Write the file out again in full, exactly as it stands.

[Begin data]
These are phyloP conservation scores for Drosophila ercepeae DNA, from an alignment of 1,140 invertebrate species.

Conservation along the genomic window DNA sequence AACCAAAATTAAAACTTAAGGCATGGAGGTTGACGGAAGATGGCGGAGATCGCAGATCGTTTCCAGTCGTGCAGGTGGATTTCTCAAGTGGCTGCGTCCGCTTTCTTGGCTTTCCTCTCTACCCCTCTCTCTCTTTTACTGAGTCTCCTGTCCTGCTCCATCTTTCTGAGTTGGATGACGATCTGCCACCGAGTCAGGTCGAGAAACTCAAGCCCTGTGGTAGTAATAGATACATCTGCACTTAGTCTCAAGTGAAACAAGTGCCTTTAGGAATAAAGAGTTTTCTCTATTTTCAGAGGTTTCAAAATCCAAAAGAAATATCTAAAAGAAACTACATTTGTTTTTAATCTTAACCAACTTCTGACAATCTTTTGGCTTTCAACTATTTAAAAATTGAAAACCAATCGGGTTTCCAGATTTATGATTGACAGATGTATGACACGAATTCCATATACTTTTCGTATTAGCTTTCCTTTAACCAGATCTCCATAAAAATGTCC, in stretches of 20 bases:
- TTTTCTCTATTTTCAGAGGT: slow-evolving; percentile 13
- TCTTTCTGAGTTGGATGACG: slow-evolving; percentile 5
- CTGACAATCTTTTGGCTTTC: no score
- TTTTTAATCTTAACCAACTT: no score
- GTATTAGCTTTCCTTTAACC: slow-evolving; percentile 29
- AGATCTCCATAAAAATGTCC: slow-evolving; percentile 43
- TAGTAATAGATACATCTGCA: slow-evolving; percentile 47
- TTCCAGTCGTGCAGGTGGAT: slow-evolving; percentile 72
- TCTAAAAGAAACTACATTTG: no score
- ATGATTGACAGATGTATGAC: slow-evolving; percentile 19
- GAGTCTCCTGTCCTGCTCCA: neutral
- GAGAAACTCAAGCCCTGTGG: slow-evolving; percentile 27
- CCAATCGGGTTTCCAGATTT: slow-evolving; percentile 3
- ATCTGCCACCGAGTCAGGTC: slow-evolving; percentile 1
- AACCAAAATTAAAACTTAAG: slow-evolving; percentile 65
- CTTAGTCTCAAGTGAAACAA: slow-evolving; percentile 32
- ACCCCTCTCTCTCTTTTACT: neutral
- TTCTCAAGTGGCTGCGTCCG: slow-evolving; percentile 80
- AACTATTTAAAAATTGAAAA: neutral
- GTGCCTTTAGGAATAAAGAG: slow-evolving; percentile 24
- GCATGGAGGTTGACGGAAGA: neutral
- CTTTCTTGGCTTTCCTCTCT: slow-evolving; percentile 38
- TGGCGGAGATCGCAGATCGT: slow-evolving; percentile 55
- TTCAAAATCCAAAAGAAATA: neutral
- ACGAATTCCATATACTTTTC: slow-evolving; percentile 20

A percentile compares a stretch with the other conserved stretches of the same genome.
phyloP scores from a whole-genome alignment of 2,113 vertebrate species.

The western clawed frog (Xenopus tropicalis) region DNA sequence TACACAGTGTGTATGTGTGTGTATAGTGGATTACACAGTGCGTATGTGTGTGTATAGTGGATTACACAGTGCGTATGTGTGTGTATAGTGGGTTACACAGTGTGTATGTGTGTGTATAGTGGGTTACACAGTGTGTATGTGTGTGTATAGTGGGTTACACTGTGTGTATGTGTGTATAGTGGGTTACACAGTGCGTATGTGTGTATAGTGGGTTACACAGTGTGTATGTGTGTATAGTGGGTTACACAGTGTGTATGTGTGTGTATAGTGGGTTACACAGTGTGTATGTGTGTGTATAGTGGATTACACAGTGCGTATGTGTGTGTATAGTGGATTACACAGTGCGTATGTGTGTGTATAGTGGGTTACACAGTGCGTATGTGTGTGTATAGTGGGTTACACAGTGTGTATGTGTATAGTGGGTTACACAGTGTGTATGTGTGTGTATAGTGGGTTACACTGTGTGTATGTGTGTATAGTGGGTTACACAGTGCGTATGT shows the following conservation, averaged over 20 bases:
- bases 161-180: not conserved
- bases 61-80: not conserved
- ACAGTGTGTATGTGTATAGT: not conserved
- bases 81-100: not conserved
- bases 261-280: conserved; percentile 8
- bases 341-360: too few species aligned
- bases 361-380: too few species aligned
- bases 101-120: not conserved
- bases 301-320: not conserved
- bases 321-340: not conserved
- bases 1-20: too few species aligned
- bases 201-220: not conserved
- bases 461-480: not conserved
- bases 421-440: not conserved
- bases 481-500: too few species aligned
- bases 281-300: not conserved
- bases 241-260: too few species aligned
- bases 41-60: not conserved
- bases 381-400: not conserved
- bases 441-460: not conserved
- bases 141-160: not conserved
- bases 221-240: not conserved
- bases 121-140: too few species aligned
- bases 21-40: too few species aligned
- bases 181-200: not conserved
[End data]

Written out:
These are phyloP conservation scores for Drosophila ercepeae DNA, from an alignment of 1,140 invertebrate species.

Conservation along the genomic window DNA sequence AACCAAAATTAAAACTTAAGGCATGGAGGTTGACGGAAGATGGCGGAGATCGCAGATCGTTTCCAGTCGTGCAGGTGGATTTCTCAAGTGGCTGCGTCCGCTTTCTTGGCTTTCCTCTCTACCCCTCTCTCTCTTTTACTGAGTCTCCTGTCCTGCTCCATCTTTCTGAGTTGGATGACGATCTGCCACCGAGTCAGGTCGAGAAACTCAAGCCCTGTGGTAGTAATAGATACATCTGCACTTAGTCTCAAGTGAAACAAGTGCCTTTAGGAATAAAGAGTTTTCTCTATTTTCAGAGGTTTCAAAATCCAAAAGAAATATCTAAAAGAAACTACATTTGTTTTTAATCTTAACCAACTTCTGACAATCTTTTGGCTTTCAACTATTTAAAAATTGAAAACCAATCGGGTTTCCAGATTTATGATTGACAGATGTATGACACGAATTCCATATACTTTTCGTATTAGCTTTCCTTTAACCAGATCTCCATAAAAATGTCC, in stretches of 20 bases:
- TTTTCTCTATTTTCAGAGGT: slow-evolving; percentile 13
- TCTTTCTGAGTTGGATGACG: slow-evolving; percentile 5
- CTGACAATCTTTTGGCTTTC: no score
- TTTTTAATCTTAACCAACTT: no score
- GTATTAGCTTTCCTTTAACC: slow-evolving; percentile 29
- AGATCTCCATAAAAATGTCC: slow-evolving; percentile 43
- TAGTAATAGATACATCTGCA: slow-evolving; percentile 47
- TTCCAGTCGTGCAGGTGGAT: slow-evolving; percentile 72
- TCTAAAAGAAACTACATTTG: no score
- ATGATTGACAGATGTATGAC: slow-evolving; percentile 19
- GAGTCTCCTGTCCTGCTCCA: neutral
- GAGAAACTCAAGCCCTGTGG: slow-evolving; percentile 27
- CCAATCGGGTTTCCAGATTT: slow-evolving; percentile 3
- ATCTGCCACCGAGTCAGGTC: slow-evolving; percentile 1
- AACCAAAATTAAAACTTAAG: slow-evolving; percentile 65
- CTTAGTCTCAAGTGAAACAA: slow-evolving; percentile 32
- ACCCCTCTCTCTCTTTTACT: neutral
- TTCTCAAGTGGCTGCGTCCG: slow-evolving; percentile 80
- AACTATTTAAAAATTGAAAA: neutral
- GTGCCTTTAGGAATAAAGAG: slow-evolving; percentile 24
- GCATGGAGGTTGACGGAAGA: neutral
- CTTTCTTGGCTTTCCTCTCT: slow-evolving; percentile 38
- TGGCGGAGATCGCAGATCGT: slow-evolving; percentile 55
- TTCAAAATCCAAAAGAAATA: neutral
- ACGAATTCCATATACTTTTC: slow-evolving; percentile 20

A percentile compares a stretch with the other conserved stretches of the same genome.
phyloP scores from a whole-genome alignment of 2,113 vertebrate species.

The western clawed frog (Xenopus tropicalis) region DNA sequence TACACAGTGTGTATGTGTGTGTATAGTGGATTACACAGTGCGTATGTGTGTGTATAGTGGATTACACAGTGCGTATGTGTGTGTATAGTGGGTTACACAGTGTGTATGTGTGTGTATAGTGGGTTACACAGTGTGTATGTGTGTGTATAGTGGGTTACACTGTGTGTATGTGTGTATAGTGGGTTACACAGTGCGTATGTGTGTATAGTGGGTTACACAGTGTGTATGTGTGTATAGTGGGTTACACAGTGTGTATGTGTGTGTATAGTGGGTTACACAGTGTGTATGTGTGTGTATAGTGGATTACACAGTGCGTATGTGTGTGTATAGTGGATTACACAGTGCGTATGTGTGTGTATAGTGGGTTACACAGTGCGTATGTGTGTGTATAGTGGGTTACACAGTGTGTATGTGTATAGTGGGTTACACAGTGTGTATGTGTGTGTATAGTGGGTTACACTGTGTGTATGTGTGTATAGTGGGTTACACAGTGCGTATGT shows the following conservation, averaged over 20 bases:
- bases 161-180: not conserved
- bases 61-80: not conserved
- ACAGTGTGTATGTGTATAGT: not conserved
- bases 81-100: not conserved
- bases 261-280: conserved; percentile 8
- bases 341-360: too few species aligned
- bases 361-380: too few species aligned
- bases 101-120: not conserved
- bases 301-320: not conserved
- bases 321-340: not conserved
- bases 1-20: too few species aligned
- bases 201-220: not conserved
- bases 461-480: not conserved
- bases 421-440: not conserved
- bases 481-500: too few species aligned
- bases 281-300: not conserved
- bases 241-260: too few species aligned
- bases 41-60: not conserved
- bases 381-400: not conserved
- bases 441-460: not conserved
- bases 141-160: not conserved
- bases 221-240: not conserved
- bases 121-140: too few species aligned
- bases 21-40: too few species aligned
- bases 181-200: not conserved